Mortgage Confidential: How to compare mortgage closing costs
Mortgage expert David Reed invites Walletpop readers to ask him questions about real estate financing. leave your questions in the comment section of this post.
When comparing mortgage companies to try and find out who has the best deal, one is encouraged to ask for a "Good Faith Estimate of Settlement Charges," or simply, a "Good Faith," from each competing lender.
One lender may have a lower interest rate but tacks on a whole host of fees to make up for the lower rate. While yet another lender might offer fewer fees in lieu of a lower rate. There are several problems associated with reading a Good Faith, but the biggest problem is trying to understand all those fees, who charges them and what they're for.
Sneaky loan officers can write up a competitive Good Faith, with low rates and low fees, not by low-balling their own mortgage company fees, but by underestimating charges associated with third parties such as attorney or title charges. Unwittingly, consumers can compare three different Good Faith estimates and look at the bottom line...how much is this going to cost me? Loan officers have no control over third party fees; they are what they are. But loan officers do control what's entered onto the actual Good Faith.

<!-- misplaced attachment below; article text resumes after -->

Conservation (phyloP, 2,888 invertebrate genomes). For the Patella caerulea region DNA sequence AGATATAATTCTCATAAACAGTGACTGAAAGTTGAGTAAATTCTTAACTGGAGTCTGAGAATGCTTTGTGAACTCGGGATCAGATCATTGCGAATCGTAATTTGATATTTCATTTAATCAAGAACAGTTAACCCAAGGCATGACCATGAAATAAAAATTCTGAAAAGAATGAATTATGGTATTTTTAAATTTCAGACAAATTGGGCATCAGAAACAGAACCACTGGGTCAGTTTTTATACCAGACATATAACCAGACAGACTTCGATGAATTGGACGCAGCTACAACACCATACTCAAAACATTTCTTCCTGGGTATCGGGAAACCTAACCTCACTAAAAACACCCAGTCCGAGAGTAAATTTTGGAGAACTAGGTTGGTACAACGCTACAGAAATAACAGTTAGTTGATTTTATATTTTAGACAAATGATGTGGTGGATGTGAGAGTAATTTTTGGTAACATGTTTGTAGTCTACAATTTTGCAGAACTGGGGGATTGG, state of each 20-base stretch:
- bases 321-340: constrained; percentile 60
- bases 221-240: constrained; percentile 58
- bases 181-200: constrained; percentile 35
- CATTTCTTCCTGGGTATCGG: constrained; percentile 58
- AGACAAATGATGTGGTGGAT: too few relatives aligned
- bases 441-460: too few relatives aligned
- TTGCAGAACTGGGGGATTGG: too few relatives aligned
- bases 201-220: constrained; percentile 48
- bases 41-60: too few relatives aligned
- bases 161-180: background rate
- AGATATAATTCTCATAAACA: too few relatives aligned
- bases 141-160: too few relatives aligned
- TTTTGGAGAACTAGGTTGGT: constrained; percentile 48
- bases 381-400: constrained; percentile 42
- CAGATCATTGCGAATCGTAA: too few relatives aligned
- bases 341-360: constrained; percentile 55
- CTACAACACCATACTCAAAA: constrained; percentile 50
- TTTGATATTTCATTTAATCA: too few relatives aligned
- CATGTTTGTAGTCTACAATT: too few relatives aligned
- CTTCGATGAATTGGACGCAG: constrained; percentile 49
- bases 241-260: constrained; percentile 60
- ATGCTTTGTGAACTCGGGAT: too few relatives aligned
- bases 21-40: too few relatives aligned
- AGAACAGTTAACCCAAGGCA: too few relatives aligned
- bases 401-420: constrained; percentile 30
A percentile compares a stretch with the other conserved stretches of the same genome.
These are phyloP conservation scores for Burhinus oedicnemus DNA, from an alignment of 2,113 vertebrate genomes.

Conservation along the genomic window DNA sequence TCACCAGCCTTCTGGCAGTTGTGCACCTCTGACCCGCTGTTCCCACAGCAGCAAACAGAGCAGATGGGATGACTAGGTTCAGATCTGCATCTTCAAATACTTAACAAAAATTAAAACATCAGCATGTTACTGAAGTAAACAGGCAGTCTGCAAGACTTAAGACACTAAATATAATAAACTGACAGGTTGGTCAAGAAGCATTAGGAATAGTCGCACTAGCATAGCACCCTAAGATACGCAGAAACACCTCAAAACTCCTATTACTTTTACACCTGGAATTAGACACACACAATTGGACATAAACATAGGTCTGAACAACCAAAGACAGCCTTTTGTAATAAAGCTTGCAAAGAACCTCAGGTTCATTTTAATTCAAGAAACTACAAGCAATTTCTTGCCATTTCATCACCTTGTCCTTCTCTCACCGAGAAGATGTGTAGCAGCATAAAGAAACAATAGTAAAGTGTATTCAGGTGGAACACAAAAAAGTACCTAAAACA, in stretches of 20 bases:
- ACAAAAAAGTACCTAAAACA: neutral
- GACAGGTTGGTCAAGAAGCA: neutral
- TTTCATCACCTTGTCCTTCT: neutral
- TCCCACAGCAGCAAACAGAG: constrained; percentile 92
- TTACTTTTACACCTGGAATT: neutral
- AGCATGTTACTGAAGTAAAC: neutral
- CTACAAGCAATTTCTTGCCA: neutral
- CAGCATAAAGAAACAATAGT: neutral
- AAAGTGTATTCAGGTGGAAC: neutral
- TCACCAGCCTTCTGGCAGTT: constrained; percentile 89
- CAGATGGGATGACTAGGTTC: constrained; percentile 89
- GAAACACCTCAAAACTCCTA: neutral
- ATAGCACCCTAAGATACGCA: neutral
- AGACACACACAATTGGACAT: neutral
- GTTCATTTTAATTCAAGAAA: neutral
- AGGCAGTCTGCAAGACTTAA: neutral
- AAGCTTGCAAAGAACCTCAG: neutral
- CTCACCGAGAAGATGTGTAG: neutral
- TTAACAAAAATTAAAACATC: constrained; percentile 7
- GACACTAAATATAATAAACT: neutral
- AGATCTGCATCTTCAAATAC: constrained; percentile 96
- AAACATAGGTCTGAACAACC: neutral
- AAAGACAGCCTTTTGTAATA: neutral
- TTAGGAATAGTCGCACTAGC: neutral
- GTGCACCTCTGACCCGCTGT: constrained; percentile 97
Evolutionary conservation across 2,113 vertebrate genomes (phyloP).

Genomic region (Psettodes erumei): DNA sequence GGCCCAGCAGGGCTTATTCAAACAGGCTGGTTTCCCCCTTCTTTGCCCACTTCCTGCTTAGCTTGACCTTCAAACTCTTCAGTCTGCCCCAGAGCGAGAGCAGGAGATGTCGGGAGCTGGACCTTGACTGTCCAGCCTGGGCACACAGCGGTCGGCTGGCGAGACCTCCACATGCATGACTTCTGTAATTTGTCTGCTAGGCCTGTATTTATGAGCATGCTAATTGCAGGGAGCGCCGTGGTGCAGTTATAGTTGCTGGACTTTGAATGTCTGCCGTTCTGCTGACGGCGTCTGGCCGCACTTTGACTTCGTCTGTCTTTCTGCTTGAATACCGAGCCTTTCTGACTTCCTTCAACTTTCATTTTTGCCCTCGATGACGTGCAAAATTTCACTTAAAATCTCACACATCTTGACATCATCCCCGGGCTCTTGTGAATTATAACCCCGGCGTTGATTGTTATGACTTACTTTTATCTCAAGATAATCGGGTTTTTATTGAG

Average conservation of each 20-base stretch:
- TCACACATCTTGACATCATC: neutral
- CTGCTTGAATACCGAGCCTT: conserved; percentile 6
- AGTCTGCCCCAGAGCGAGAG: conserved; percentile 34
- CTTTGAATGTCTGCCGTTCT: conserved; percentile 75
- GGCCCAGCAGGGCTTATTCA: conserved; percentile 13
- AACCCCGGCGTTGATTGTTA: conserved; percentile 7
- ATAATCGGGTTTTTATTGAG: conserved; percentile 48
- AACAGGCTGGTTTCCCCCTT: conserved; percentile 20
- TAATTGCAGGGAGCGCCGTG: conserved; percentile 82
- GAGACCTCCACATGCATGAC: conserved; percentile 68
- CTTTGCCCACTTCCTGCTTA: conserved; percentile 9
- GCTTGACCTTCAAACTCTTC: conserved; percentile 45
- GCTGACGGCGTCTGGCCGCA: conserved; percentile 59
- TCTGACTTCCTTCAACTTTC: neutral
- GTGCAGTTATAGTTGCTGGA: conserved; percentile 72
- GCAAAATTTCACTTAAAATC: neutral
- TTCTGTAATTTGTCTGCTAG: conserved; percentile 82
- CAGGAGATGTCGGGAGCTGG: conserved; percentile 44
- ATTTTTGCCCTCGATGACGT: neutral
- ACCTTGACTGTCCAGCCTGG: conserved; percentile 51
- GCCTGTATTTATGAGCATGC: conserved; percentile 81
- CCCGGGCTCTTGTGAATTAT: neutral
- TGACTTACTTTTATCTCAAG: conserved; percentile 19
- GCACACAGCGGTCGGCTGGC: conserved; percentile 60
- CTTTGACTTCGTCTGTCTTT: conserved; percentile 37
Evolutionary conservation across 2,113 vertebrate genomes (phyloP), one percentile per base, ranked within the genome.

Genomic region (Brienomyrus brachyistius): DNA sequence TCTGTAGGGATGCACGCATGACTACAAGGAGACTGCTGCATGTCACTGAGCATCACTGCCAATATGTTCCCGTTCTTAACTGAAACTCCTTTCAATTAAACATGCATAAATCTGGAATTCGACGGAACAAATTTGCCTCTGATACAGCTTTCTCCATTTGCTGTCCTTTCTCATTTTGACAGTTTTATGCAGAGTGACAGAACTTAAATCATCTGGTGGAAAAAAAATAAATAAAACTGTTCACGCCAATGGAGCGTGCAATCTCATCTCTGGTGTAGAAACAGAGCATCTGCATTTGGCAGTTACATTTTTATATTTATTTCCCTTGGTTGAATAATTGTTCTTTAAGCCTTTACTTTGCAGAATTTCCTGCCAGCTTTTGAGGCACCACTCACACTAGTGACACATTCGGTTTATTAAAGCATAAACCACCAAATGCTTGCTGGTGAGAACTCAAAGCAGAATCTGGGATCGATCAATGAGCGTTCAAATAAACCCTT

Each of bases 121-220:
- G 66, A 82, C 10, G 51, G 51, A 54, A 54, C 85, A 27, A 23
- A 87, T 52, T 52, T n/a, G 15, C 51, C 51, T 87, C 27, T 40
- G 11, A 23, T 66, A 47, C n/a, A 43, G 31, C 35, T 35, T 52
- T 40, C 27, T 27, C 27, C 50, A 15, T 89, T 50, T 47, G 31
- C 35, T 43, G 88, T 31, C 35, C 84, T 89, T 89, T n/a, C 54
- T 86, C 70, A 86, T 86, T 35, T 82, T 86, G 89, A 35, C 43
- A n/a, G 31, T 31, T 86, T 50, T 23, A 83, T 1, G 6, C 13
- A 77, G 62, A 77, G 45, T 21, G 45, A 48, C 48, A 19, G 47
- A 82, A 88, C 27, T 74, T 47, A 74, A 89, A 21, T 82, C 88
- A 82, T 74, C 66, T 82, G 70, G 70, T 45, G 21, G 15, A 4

If all the consumer does is look at the bottom line and see one lender quoting lower closing costs than all the others, it's important to compare the non-lender fees being quoted as well. If one loan officer is quoting you $50 for an attorney charge while the other loan officers are quoting $500 for an attorney charge, then it's possible you're being intentionally low-balled. When you go to your closing you'll find out the attorney does in fact charge $500 and not $50 and your loan officer will say something like, "Hey, I have no control over what they charge" and you're forced into a closing you didn't expect.
When comparing Good Faith estimates, only compare lender fees such as processing or appraisal charges. If all you do is look at the bottom line, you could be misled.
Real estate finance expert David Reed is president of CD REED Mortgage Bankers in Austin, TX and author of Mortgage Confidential: What You Need to Know That Your Lender Won't Tell You and Mortgages 101: Quick Answers to over 250 Critical Questions About Your Home Loan.